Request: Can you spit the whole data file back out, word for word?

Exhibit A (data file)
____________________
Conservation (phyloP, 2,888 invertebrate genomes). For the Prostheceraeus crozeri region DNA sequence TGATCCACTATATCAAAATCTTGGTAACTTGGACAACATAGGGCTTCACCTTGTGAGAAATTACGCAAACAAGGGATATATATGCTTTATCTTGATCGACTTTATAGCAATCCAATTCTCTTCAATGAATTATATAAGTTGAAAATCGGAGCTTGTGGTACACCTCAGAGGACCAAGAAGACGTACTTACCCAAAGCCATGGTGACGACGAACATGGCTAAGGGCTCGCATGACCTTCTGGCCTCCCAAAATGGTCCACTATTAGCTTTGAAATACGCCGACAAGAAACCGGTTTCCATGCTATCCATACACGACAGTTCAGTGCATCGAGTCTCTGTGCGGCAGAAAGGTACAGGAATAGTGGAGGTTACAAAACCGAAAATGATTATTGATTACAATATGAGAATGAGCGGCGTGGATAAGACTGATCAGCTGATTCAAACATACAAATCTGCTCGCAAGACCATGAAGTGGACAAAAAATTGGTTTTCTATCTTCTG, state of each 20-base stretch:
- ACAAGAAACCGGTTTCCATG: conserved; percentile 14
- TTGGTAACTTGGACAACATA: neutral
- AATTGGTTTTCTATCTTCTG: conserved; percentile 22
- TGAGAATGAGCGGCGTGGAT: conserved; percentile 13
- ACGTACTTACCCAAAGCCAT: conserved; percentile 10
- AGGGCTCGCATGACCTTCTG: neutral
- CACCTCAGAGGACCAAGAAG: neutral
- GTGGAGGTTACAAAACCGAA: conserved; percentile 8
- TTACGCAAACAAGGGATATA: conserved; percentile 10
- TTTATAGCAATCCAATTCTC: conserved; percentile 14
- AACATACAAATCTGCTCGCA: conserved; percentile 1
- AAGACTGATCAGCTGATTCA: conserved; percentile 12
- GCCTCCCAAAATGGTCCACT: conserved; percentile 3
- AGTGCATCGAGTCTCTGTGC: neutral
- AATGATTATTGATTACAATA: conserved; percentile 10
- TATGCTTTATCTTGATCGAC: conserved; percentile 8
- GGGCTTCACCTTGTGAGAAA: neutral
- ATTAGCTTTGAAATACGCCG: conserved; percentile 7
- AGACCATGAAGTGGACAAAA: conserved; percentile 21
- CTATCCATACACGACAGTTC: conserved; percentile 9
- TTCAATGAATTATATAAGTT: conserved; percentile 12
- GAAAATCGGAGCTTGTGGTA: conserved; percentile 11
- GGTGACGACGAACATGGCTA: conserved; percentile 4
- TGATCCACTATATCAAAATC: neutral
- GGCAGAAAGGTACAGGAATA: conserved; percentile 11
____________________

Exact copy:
Conservation (phyloP, 2,888 invertebrate genomes). For the Prostheceraeus crozeri region DNA sequence TGATCCACTATATCAAAATCTTGGTAACTTGGACAACATAGGGCTTCACCTTGTGAGAAATTACGCAAACAAGGGATATATATGCTTTATCTTGATCGACTTTATAGCAATCCAATTCTCTTCAATGAATTATATAAGTTGAAAATCGGAGCTTGTGGTACACCTCAGAGGACCAAGAAGACGTACTTACCCAAAGCCATGGTGACGACGAACATGGCTAAGGGCTCGCATGACCTTCTGGCCTCCCAAAATGGTCCACTATTAGCTTTGAAATACGCCGACAAGAAACCGGTTTCCATGCTATCCATACACGACAGTTCAGTGCATCGAGTCTCTGTGCGGCAGAAAGGTACAGGAATAGTGGAGGTTACAAAACCGAAAATGATTATTGATTACAATATGAGAATGAGCGGCGTGGATAAGACTGATCAGCTGATTCAAACATACAAATCTGCTCGCAAGACCATGAAGTGGACAAAAAATTGGTTTTCTATCTTCTG, state of each 20-base stretch:
- ACAAGAAACCGGTTTCCATG: conserved; percentile 14
- TTGGTAACTTGGACAACATA: neutral
- AATTGGTTTTCTATCTTCTG: conserved; percentile 22
- TGAGAATGAGCGGCGTGGAT: conserved; percentile 13
- ACGTACTTACCCAAAGCCAT: conserved; percentile 10
- AGGGCTCGCATGACCTTCTG: neutral
- CACCTCAGAGGACCAAGAAG: neutral
- GTGGAGGTTACAAAACCGAA: conserved; percentile 8
- TTACGCAAACAAGGGATATA: conserved; percentile 10
- TTTATAGCAATCCAATTCTC: conserved; percentile 14
- AACATACAAATCTGCTCGCA: conserved; percentile 1
- AAGACTGATCAGCTGATTCA: conserved; percentile 12
- GCCTCCCAAAATGGTCCACT: conserved; percentile 3
- AGTGCATCGAGTCTCTGTGC: neutral
- AATGATTATTGATTACAATA: conserved; percentile 10
- TATGCTTTATCTTGATCGAC: conserved; percentile 8
- GGGCTTCACCTTGTGAGAAA: neutral
- ATTAGCTTTGAAATACGCCG: conserved; percentile 7
- AGACCATGAAGTGGACAAAA: conserved; percentile 21
- CTATCCATACACGACAGTTC: conserved; percentile 9
- TTCAATGAATTATATAAGTT: conserved; percentile 12
- GAAAATCGGAGCTTGTGGTA: conserved; percentile 11
- GGTGACGACGAACATGGCTA: conserved; percentile 4
- TGATCCACTATATCAAAATC: neutral
- GGCAGAAAGGTACAGGAATA: conserved; percentile 11